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Mastering audio is the final stage in music production, where the final set of mixed songs are turned into a cohesive album through a variety of processes that make the music sound the best it can, wherever it's played. Join author and producer Bobby Owsinski in this course, as he teaches essential mastering concepts and techniques used by experienced audio engineers. Follow along as he works at Oasis Mastering, a real-world mastering facility, and learn how to apply these techniques to your home or studio setup and make your projects sound better than ever.
First, discover how to configure your monitoring setup, optimize your listening environment, and prepare and print alternative mixes that will allow you to make quick fixes during mastering. Bobby then reviews a selection of dedicated mastering tools that give you precise control over select signal parameters, from compressors to de-essers. He'll discuss the differences between mastering for CD, online distribution, and specifically for iTunes, and how to achieve the best results for each medium. The course wraps with lessons on mastering for high-resolution formats like Blu-ray, as well as delivering and archiving the master recording once the project is complete.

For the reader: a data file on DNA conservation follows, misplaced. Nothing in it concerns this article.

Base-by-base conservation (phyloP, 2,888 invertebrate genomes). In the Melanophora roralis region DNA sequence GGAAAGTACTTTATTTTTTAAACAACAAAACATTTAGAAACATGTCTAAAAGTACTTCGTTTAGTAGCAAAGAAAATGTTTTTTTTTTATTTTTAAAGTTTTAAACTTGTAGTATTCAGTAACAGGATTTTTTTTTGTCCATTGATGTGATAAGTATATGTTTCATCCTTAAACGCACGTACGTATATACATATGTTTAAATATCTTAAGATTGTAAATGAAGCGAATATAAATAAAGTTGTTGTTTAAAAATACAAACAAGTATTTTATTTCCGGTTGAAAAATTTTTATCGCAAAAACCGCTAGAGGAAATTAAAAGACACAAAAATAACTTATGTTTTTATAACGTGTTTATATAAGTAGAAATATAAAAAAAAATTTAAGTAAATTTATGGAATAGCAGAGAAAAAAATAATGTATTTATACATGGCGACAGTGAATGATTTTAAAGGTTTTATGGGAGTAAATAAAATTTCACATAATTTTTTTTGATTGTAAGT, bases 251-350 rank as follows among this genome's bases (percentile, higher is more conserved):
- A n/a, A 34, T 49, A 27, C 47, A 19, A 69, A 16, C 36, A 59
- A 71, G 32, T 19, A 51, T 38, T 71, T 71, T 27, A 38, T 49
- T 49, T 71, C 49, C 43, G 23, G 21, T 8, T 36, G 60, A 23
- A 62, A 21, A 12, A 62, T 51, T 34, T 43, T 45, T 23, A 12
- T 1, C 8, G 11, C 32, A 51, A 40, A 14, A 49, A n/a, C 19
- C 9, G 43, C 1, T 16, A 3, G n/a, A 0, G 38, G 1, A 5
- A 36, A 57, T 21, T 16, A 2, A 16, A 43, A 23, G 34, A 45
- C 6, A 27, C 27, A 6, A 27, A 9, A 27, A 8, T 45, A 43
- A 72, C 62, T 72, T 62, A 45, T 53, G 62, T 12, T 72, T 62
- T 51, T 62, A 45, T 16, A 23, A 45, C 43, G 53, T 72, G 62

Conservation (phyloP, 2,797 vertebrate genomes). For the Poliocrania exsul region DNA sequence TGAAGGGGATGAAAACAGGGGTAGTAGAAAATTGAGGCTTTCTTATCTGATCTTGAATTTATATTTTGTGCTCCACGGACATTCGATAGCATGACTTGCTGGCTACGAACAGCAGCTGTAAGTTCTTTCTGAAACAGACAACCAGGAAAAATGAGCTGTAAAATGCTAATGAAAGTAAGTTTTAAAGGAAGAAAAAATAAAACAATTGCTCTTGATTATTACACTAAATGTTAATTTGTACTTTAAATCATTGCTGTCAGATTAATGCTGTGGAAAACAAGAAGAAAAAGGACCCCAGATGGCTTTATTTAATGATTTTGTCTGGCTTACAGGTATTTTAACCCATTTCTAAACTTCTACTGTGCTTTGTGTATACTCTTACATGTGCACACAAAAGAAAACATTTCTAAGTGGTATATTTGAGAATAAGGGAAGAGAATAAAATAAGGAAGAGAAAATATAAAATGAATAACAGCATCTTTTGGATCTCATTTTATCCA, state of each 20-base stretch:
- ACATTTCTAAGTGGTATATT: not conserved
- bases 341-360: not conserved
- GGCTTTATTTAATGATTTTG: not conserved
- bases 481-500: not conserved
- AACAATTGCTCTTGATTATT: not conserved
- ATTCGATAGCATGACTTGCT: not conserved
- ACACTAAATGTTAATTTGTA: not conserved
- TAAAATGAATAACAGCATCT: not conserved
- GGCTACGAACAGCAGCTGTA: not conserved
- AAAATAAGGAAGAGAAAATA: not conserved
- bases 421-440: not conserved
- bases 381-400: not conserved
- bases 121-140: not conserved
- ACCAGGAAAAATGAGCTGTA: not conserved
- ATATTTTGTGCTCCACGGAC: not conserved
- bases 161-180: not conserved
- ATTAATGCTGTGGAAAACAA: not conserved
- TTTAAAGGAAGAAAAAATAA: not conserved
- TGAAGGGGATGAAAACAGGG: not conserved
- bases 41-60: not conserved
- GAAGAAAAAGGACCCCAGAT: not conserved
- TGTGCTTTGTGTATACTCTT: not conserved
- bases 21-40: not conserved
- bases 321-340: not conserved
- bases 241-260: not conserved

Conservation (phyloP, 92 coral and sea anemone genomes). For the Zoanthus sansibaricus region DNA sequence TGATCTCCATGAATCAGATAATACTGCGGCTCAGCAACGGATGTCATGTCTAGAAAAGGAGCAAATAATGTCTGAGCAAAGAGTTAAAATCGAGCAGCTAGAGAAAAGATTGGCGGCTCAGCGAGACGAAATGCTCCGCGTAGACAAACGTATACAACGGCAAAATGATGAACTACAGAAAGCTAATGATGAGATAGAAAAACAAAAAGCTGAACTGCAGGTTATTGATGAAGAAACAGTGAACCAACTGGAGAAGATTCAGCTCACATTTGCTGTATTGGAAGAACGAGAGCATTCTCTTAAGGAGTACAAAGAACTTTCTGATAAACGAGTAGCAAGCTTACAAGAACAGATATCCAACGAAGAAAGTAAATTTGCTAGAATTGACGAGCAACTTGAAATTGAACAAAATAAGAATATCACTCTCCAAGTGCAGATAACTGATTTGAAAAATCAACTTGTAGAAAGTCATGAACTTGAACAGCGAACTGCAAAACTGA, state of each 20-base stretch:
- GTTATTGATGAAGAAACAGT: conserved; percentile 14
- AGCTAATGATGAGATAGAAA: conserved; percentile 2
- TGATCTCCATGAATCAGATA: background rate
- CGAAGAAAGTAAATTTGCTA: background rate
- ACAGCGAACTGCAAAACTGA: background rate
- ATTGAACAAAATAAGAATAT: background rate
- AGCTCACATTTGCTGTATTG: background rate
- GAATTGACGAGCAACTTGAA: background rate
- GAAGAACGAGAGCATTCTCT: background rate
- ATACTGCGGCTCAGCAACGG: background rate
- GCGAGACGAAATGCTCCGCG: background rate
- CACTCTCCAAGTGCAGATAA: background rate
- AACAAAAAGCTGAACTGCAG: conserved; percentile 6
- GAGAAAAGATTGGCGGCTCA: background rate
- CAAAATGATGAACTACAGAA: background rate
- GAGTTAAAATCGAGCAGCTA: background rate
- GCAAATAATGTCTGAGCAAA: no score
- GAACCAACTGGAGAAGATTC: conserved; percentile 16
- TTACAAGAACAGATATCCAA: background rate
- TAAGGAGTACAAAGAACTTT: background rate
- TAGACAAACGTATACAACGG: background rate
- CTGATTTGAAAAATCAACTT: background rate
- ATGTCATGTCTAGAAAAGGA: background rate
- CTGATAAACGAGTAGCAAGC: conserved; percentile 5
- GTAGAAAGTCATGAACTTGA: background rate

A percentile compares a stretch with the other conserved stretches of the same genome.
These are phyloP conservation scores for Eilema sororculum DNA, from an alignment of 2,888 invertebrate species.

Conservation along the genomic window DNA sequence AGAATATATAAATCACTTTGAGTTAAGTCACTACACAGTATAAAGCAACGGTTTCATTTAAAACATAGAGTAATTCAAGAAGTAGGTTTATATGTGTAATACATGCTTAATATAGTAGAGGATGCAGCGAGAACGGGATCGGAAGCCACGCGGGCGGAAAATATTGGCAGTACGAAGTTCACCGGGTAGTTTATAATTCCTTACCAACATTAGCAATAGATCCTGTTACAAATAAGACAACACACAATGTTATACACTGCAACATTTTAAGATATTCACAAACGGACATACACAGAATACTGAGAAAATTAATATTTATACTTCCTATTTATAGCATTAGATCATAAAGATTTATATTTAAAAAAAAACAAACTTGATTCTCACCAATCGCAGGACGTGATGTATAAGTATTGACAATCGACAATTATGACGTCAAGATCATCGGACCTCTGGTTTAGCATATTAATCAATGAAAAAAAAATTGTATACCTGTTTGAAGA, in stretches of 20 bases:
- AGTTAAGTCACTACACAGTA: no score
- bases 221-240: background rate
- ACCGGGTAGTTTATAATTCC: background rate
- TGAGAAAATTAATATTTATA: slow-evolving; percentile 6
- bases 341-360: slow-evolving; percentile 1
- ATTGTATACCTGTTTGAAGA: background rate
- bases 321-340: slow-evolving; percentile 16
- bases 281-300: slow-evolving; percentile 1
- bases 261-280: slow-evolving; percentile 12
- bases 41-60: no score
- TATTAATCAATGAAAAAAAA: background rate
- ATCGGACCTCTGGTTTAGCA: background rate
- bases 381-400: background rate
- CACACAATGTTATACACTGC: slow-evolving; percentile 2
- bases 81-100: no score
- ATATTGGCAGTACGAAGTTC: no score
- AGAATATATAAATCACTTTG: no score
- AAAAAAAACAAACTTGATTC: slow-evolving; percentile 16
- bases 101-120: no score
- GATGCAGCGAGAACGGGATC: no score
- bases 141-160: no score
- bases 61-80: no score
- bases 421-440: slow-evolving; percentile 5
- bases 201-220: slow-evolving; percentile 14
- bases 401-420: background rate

Sometimes the default fade that's added to the beginning or end of the track just doesn't sound natural. Either the fade is too tight and cuts off the attack or release of the part, or the fade itself just isn't smooth sounding enough. Now is the time to fix any fades that don't work in the track by adjusting the fade timings. The first thing we'll do in this case is have a listen. (music playing) Fade is very long, so let's see if we can shorten it by using just a Standard Pro Tools' Strict Fade.
(music playing) And we can shorten it up a bit more, to there. (music playing) When it comes to song fade outs, many times the default fade just won't sound smooth enough. Be prepared to help that fade out by trying some of the other types available. What we'll do is we'll click on the fade, and we'll try this curve first. Have a listen.
(music playing) Let's try another one that's more exaggerated still. (music playing) Ultimately you are looking for fade that sounds best for the song or group of songs, so it's best to experiment until you've heard a few different options before making your final decision.
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